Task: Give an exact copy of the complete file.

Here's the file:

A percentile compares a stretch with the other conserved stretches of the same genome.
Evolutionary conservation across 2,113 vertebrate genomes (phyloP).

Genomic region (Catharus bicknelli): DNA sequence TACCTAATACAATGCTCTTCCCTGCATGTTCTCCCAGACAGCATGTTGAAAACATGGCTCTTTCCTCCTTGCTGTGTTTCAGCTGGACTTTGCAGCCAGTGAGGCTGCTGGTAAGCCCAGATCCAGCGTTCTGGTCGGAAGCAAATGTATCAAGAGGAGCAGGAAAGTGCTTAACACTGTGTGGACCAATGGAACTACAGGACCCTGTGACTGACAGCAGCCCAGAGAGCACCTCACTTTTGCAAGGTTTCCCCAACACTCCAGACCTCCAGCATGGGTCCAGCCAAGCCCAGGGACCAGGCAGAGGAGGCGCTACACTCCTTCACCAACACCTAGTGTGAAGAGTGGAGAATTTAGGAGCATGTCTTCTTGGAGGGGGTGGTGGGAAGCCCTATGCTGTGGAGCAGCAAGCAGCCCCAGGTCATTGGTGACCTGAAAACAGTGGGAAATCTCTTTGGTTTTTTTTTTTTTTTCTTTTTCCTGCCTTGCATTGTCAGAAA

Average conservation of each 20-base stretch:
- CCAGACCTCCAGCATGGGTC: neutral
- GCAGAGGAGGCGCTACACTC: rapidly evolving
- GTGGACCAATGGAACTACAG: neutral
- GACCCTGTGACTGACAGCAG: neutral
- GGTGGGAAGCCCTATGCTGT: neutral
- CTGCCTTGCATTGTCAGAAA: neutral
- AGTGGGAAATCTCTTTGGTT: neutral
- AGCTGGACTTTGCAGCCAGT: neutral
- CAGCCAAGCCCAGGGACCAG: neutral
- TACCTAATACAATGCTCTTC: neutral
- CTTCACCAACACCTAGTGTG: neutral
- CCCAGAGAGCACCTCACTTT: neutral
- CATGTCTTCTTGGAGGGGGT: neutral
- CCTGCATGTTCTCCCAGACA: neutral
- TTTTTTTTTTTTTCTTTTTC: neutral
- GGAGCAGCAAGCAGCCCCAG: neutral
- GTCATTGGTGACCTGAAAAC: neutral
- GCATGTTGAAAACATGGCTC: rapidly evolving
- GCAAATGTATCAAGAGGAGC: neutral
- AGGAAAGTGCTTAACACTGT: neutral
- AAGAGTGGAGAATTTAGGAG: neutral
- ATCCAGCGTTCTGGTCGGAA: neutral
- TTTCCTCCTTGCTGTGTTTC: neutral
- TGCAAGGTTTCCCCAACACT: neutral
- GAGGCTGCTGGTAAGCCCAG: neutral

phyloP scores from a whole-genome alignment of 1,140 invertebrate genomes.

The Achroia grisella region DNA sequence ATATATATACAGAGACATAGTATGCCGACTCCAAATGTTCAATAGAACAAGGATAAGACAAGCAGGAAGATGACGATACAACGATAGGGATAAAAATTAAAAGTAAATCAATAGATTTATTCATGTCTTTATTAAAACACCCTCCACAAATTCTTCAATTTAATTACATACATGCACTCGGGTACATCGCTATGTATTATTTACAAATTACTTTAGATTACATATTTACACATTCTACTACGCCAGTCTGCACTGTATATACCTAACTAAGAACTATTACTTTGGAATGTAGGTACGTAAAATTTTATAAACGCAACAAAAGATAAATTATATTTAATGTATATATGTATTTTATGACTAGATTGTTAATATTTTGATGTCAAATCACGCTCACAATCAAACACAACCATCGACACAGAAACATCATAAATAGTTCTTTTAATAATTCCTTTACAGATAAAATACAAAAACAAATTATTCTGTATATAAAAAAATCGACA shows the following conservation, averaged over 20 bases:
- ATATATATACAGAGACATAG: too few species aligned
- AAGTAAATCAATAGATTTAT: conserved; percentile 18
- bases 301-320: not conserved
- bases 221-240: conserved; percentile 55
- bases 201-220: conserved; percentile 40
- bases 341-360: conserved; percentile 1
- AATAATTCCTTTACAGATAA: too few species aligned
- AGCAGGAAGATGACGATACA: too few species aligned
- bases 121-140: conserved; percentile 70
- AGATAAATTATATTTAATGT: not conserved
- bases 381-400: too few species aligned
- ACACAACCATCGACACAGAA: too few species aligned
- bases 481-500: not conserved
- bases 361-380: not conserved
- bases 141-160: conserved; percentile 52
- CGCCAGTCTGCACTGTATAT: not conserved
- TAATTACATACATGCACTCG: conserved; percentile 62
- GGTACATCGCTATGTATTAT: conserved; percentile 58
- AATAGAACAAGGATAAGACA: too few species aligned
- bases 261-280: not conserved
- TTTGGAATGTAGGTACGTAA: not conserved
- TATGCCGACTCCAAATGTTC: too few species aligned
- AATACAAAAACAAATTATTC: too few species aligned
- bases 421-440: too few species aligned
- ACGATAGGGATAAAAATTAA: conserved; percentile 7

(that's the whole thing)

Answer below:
A percentile compares a stretch with the other conserved stretches of the same genome.
Evolutionary conservation across 2,113 vertebrate genomes (phyloP).

Genomic region (Catharus bicknelli): DNA sequence TACCTAATACAATGCTCTTCCCTGCATGTTCTCCCAGACAGCATGTTGAAAACATGGCTCTTTCCTCCTTGCTGTGTTTCAGCTGGACTTTGCAGCCAGTGAGGCTGCTGGTAAGCCCAGATCCAGCGTTCTGGTCGGAAGCAAATGTATCAAGAGGAGCAGGAAAGTGCTTAACACTGTGTGGACCAATGGAACTACAGGACCCTGTGACTGACAGCAGCCCAGAGAGCACCTCACTTTTGCAAGGTTTCCCCAACACTCCAGACCTCCAGCATGGGTCCAGCCAAGCCCAGGGACCAGGCAGAGGAGGCGCTACACTCCTTCACCAACACCTAGTGTGAAGAGTGGAGAATTTAGGAGCATGTCTTCTTGGAGGGGGTGGTGGGAAGCCCTATGCTGTGGAGCAGCAAGCAGCCCCAGGTCATTGGTGACCTGAAAACAGTGGGAAATCTCTTTGGTTTTTTTTTTTTTTTCTTTTTCCTGCCTTGCATTGTCAGAAA

Average conservation of each 20-base stretch:
- CCAGACCTCCAGCATGGGTC: neutral
- GCAGAGGAGGCGCTACACTC: rapidly evolving
- GTGGACCAATGGAACTACAG: neutral
- GACCCTGTGACTGACAGCAG: neutral
- GGTGGGAAGCCCTATGCTGT: neutral
- CTGCCTTGCATTGTCAGAAA: neutral
- AGTGGGAAATCTCTTTGGTT: neutral
- AGCTGGACTTTGCAGCCAGT: neutral
- CAGCCAAGCCCAGGGACCAG: neutral
- TACCTAATACAATGCTCTTC: neutral
- CTTCACCAACACCTAGTGTG: neutral
- CCCAGAGAGCACCTCACTTT: neutral
- CATGTCTTCTTGGAGGGGGT: neutral
- CCTGCATGTTCTCCCAGACA: neutral
- TTTTTTTTTTTTTCTTTTTC: neutral
- GGAGCAGCAAGCAGCCCCAG: neutral
- GTCATTGGTGACCTGAAAAC: neutral
- GCATGTTGAAAACATGGCTC: rapidly evolving
- GCAAATGTATCAAGAGGAGC: neutral
- AGGAAAGTGCTTAACACTGT: neutral
- AAGAGTGGAGAATTTAGGAG: neutral
- ATCCAGCGTTCTGGTCGGAA: neutral
- TTTCCTCCTTGCTGTGTTTC: neutral
- TGCAAGGTTTCCCCAACACT: neutral
- GAGGCTGCTGGTAAGCCCAG: neutral

phyloP scores from a whole-genome alignment of 1,140 invertebrate genomes.

The Achroia grisella region DNA sequence ATATATATACAGAGACATAGTATGCCGACTCCAAATGTTCAATAGAACAAGGATAAGACAAGCAGGAAGATGACGATACAACGATAGGGATAAAAATTAAAAGTAAATCAATAGATTTATTCATGTCTTTATTAAAACACCCTCCACAAATTCTTCAATTTAATTACATACATGCACTCGGGTACATCGCTATGTATTATTTACAAATTACTTTAGATTACATATTTACACATTCTACTACGCCAGTCTGCACTGTATATACCTAACTAAGAACTATTACTTTGGAATGTAGGTACGTAAAATTTTATAAACGCAACAAAAGATAAATTATATTTAATGTATATATGTATTTTATGACTAGATTGTTAATATTTTGATGTCAAATCACGCTCACAATCAAACACAACCATCGACACAGAAACATCATAAATAGTTCTTTTAATAATTCCTTTACAGATAAAATACAAAAACAAATTATTCTGTATATAAAAAAATCGACA shows the following conservation, averaged over 20 bases:
- ATATATATACAGAGACATAG: too few species aligned
- AAGTAAATCAATAGATTTAT: conserved; percentile 18
- bases 301-320: not conserved
- bases 221-240: conserved; percentile 55
- bases 201-220: conserved; percentile 40
- bases 341-360: conserved; percentile 1
- AATAATTCCTTTACAGATAA: too few species aligned
- AGCAGGAAGATGACGATACA: too few species aligned
- bases 121-140: conserved; percentile 70
- AGATAAATTATATTTAATGT: not conserved
- bases 381-400: too few species aligned
- ACACAACCATCGACACAGAA: too few species aligned
- bases 481-500: not conserved
- bases 361-380: not conserved
- bases 141-160: conserved; percentile 52
- CGCCAGTCTGCACTGTATAT: not conserved
- TAATTACATACATGCACTCG: conserved; percentile 62
- GGTACATCGCTATGTATTAT: conserved; percentile 58
- AATAGAACAAGGATAAGACA: too few species aligned
- bases 261-280: not conserved
- TTTGGAATGTAGGTACGTAA: not conserved
- TATGCCGACTCCAAATGTTC: too few species aligned
- AATACAAAAACAAATTATTC: too few species aligned
- bases 421-440: too few species aligned
- ACGATAGGGATAAAAATTAA: conserved; percentile 7